Inspiring Science For Health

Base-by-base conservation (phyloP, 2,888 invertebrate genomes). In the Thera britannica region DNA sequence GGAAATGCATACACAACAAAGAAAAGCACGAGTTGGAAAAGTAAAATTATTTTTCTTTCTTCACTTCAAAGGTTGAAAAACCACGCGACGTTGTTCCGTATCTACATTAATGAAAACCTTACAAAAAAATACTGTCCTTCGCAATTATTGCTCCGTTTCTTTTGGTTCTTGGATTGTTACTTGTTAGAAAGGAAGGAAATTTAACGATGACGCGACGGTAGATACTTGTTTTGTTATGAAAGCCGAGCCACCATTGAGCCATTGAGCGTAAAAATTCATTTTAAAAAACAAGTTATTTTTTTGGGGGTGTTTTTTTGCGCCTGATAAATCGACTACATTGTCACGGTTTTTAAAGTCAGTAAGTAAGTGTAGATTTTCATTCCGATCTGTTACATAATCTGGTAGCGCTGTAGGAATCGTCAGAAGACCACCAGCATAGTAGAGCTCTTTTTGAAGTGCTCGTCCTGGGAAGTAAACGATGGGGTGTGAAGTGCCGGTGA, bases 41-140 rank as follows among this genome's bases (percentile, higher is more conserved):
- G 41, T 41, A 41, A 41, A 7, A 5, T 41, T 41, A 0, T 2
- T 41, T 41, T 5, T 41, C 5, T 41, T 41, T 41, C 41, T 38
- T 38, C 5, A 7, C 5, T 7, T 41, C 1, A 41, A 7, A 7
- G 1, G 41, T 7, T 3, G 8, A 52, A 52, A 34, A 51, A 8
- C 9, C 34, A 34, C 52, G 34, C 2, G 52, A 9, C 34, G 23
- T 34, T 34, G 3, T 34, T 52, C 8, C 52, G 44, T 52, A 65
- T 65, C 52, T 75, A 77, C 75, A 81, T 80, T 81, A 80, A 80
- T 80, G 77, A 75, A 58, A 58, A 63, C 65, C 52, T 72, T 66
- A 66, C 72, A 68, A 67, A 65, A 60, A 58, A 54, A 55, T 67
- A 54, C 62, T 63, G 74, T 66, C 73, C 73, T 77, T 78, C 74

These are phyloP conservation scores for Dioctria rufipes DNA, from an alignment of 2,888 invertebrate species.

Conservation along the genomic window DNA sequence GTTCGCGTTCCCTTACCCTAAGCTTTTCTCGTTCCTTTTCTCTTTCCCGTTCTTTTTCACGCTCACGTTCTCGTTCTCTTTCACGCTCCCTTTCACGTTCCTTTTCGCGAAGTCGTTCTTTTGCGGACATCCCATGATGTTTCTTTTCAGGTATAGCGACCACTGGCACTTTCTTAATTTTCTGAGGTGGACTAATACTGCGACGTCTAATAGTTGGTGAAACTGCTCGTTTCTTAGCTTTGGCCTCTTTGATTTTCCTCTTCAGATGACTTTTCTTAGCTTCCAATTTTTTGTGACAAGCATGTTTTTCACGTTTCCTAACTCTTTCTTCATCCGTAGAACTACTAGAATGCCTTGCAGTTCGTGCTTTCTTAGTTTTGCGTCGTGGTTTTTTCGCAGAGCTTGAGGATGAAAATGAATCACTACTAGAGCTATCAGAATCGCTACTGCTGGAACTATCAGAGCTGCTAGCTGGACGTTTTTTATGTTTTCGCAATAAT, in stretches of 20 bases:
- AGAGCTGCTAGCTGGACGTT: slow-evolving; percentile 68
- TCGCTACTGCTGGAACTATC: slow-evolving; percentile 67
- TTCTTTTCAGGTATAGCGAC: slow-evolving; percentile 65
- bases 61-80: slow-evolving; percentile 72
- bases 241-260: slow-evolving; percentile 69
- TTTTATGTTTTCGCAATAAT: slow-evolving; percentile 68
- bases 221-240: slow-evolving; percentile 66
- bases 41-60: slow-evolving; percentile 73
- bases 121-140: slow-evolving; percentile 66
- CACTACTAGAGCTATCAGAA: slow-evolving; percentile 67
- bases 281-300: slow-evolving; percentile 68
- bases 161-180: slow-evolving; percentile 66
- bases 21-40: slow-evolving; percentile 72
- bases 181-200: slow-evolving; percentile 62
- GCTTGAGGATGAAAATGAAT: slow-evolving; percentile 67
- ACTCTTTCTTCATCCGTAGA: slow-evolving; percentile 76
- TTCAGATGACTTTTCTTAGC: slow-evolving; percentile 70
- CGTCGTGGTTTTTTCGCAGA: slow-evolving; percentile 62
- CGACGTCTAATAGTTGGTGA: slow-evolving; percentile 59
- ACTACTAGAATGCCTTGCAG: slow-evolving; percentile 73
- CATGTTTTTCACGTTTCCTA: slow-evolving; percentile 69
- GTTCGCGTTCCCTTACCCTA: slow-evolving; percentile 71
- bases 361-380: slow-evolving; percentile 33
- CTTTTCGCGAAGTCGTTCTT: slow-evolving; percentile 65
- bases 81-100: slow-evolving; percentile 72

Today’s scientist is a far cry from the image of a hermit hunched over a lab bench, happily running experiments in isolation. Instead, connections among scientists in different fields and between scientists and clinicians are crucial to publishing high-impact papers, establishing strong research programmes, and winning competitive research grants. Such vibrant, collaborative research programmes will in turn produce significant discoveries and add to the scientific body of knowledge. In addition, bringing these basic scientists together as a group also helps to strengthen both the education of undergraduate and postgraduate students. In line with this vision, the Medical Sciences Cluster (MSC) was established with the aim to help build more of these critical connections among basic science researchers from the Departments of Anatomy, Biochemistry, Microbiology & Immunology, Pharmacology and Physiology at NUS Medicine. We have identified several research focus areas within the Cluster. These areas are: 1) Neuroscience; 2) Metabolic & Cardiovascular Diseases; 3) Cancer; 4) Immunobiology; 5) Infectious Disease and Host-Microbe Interactions; 6) Synthetic Biology: 7) Autophagy and 8) Ageing. However, the MSC will also support other research areas that have not yet built up a critical mass of researchers. On the educational front, the Cluster will also be an enabler in the design and development of multi-disciplinary undergraduate and postgraduate educational programmes. These could include PhD tracks that align with the cluster research areas. The MSC is led by a management team comprising Professor Hooi Shing Chuan (Cluster Chair), Associate Professor Maxey Chung (Deputy Cluster Chair), Associate Professor S T Dheen (Head, Anatomy), Professor Markus Wenk (Head, Biochemistry), Professor Nicholas Gascoigne (Head, Microbiology & Immunology), Associate Professor Fred Wong (Head, Pharmacology) and Associate Professor Lim Kah Leong (Head, Physiology). The management team will facilitate collaborations and harness synergies among researchers from the five basic medical science departments.